Why Data-Driven Safety Decisions Improve Your Programs

The decisions you make significantly affect the safety programs you create. That’s why you need a reliable basis when making these decisions.

Data is a very reliable basis that you can use. Let’s talk about the reasons why.

Data Focuses Your Efforts

Sometimes, you focus your safety programs based on recent events or actions that have happened. For example, an issue that comes up in one department only, a fluke accident, or a complaint from a manager. And, most of the time, the management team might push you to focus on these incidents because of they think they’re important.

Although these incidents are important to address in our safety programs, these can divert your attention to other incidents which are more frequent.

You see, if an incident is very frequent this means that there is something wrong in the work process. And if not addressed properly, then it can lead to more severe issues in the future.

Data contains numbers that will tell you the contributing factors that lead to these incidents. Thus, these numbers will guide you in making safety programs more effective. And this will result in a larger impact which reduces the incidents and claims costs. Data also saves you time because your efforts have a proper basis instead of just basing it on a recent incident.

Data Gives Important Correlations

As previously stated, collected data can effectively tell the contributing factors to certain incidents. For example, the work orders can tell you which department is more exposed to certain risks. Or training data can tell you which supervisors take coaching and training seriously based on the number of accidents or incidents that happen under their care.

However, those previously mentioned indicators such as training, work orders, and reports are the obvious ones. And it can be quite a challenge to find other indicators.

To find leading indicators, you’ll need to be more creative. For example, the inventory of your first aid kit can tell you if there has been an increase in people that have had minor incidents. Or, you can look at data from human resources to check for reports and disciplinary actions regarding safety. There might be other data collection points that you can use, so you’ll need to be observant, creative, and patient.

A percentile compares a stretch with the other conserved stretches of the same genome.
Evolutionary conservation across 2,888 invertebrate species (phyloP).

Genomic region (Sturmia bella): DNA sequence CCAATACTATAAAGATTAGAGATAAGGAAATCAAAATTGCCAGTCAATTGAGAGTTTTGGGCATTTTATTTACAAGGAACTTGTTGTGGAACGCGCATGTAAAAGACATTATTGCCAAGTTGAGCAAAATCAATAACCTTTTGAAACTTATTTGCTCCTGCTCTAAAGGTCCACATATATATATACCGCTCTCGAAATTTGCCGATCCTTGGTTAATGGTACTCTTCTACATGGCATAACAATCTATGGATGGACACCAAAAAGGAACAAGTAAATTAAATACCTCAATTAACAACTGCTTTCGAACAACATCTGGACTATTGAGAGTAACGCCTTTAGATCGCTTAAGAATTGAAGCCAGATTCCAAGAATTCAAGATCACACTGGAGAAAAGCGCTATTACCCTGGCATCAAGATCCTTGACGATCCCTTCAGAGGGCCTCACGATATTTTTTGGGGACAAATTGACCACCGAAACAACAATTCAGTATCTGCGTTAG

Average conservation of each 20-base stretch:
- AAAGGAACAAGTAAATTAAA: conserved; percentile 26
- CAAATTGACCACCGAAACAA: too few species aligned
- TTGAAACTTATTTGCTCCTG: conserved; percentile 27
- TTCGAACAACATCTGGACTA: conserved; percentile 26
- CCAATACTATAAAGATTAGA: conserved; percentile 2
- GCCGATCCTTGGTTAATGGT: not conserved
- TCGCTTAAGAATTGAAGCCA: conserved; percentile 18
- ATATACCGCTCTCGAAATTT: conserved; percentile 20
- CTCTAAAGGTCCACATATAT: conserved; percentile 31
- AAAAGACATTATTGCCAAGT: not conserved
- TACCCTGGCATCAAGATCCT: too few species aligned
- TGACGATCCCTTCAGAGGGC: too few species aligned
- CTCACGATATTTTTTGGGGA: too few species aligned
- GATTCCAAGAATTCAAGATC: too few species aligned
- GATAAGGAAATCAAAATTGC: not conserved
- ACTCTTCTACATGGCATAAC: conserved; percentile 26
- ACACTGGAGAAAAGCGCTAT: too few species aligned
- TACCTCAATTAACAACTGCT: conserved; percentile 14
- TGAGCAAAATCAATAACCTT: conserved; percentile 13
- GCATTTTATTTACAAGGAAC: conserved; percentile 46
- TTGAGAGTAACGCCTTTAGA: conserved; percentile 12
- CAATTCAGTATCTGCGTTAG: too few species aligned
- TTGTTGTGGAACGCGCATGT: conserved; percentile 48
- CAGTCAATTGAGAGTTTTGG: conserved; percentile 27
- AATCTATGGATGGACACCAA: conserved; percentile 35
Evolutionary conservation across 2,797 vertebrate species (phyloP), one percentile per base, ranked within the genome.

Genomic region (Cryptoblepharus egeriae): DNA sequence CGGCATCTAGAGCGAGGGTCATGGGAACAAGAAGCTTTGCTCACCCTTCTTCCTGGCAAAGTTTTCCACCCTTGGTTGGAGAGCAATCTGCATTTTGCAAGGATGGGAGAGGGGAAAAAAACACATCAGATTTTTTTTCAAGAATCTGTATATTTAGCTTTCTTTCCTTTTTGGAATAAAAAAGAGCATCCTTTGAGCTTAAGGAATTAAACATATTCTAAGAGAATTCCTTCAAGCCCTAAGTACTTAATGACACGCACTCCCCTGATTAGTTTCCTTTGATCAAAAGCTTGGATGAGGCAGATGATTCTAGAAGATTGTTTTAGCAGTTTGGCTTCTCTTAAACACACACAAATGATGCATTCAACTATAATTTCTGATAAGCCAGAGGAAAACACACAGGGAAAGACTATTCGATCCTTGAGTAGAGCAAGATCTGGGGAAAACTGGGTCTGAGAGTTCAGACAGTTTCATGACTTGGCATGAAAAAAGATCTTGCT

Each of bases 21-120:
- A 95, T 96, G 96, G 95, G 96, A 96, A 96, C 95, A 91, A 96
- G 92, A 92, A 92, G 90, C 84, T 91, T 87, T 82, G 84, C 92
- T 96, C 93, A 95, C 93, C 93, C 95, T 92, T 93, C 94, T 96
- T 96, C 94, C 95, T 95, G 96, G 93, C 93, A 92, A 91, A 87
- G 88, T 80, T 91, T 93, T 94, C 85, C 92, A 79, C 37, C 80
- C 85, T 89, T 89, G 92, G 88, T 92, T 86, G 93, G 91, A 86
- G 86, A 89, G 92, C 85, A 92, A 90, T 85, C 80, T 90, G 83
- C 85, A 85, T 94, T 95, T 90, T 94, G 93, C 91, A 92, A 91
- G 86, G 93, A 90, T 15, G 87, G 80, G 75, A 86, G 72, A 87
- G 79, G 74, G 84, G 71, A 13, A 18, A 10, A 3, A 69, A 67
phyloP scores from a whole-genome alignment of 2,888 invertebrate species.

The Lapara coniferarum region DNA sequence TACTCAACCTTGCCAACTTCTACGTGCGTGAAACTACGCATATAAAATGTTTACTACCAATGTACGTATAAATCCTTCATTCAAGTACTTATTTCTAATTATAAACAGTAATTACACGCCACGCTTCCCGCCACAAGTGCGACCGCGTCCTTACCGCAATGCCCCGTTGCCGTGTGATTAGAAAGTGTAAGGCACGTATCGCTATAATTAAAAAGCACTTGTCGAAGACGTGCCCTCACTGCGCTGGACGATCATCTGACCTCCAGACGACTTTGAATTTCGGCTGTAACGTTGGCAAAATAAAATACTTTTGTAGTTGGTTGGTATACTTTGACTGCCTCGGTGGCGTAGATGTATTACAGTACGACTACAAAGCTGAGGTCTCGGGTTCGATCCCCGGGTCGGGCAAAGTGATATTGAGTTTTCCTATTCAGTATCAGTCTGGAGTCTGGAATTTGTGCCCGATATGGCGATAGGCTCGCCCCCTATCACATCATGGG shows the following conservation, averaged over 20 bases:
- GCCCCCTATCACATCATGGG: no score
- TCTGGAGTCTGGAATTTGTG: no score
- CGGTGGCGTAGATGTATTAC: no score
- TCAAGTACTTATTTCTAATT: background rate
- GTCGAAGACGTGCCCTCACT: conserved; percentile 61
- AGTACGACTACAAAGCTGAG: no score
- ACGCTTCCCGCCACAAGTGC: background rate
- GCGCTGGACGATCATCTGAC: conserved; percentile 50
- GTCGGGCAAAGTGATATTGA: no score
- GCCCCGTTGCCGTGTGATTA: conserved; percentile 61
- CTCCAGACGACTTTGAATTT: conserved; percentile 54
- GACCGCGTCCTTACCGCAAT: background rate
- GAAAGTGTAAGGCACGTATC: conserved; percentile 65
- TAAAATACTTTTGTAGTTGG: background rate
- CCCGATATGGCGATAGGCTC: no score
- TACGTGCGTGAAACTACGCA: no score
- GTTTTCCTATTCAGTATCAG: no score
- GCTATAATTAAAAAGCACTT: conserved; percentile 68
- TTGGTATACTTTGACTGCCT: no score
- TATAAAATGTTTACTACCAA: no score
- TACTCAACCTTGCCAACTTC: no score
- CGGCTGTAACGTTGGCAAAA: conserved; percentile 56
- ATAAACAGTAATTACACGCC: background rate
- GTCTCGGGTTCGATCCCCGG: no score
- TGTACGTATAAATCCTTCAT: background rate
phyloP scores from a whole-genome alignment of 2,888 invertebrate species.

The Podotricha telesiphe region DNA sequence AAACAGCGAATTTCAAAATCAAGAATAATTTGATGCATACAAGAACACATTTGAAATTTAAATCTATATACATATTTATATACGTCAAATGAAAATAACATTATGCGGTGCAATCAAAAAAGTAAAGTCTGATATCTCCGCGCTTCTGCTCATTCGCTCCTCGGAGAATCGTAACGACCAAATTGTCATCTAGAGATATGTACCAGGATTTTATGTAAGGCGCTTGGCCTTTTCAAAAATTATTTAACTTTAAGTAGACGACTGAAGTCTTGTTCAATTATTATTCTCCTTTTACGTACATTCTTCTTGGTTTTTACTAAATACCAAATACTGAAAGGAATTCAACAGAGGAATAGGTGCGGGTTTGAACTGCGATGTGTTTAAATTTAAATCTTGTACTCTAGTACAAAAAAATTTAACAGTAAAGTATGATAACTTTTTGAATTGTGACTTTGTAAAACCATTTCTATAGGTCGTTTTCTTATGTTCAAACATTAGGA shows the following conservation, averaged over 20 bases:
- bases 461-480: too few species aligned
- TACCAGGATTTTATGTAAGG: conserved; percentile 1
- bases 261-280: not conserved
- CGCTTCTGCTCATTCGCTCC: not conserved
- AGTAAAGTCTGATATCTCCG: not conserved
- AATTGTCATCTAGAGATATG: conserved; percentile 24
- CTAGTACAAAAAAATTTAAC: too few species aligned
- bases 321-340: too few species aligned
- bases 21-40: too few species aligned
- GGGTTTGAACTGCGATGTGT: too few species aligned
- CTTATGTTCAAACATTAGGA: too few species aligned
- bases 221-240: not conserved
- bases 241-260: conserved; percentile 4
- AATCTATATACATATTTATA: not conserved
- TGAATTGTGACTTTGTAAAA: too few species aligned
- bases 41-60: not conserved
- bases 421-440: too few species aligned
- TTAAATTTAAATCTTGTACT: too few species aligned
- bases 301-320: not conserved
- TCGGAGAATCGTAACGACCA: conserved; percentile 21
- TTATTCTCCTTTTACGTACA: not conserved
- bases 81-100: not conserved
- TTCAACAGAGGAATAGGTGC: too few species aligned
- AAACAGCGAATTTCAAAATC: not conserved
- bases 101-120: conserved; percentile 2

Data Provides Solid Justification

Management support is important in making your safety programs succeed. And data can help you provide solid justifications for them to support you. Once they see that the data, you’re providing are actual numbers, they’ll be convinced. They can even provide you with insights once you get into a discussion.

This will also help you in situations where a co-worker reports you because they feel like you’re showing favoritism or discrimination. You can just show them the data and it will be almost self-explanatory.

Take Action

So, it’s time to take a data-driven approach to your work. Stop allowing whatever falls on your desk to determine your actions. Instead, let the data tell you what to do.

The problem that most safety managers face when they try this approach is understanding what data to collect and how to trend that data. We aren’t statistics experts, right?

That’s why I’m putting together a 3-Day live class on Safety Analytics. I will show you exactly how to create a trend analysis system. One that you can DIY with excel and Microsoft products. It is what I have been using for years to get double-digit reductions in my safety programs.

Registration for this live class is not open at the time of this recording, however, you can sign up for the Safety Geek newsletter and you will be notified when you can enroll. The dates will be around the end of January. Go to Thesafetygeek.com/newsletter to get on the list.

And in the meantime, start thinking about the different data points in your work. And how you can start tracking them.

Why You Need to Implement A Data-Driven Safety Program

[00:00:00] When you approach your work, what is driving your decisions? Is it the latest accidents or maybe fear of a fine or a regulator walking in the front door? Maybe it's whatever your boss is bugging you about, or a pet peeve that you happen to have. My real question is how do you know that what you're working on is the best thing for you to be working on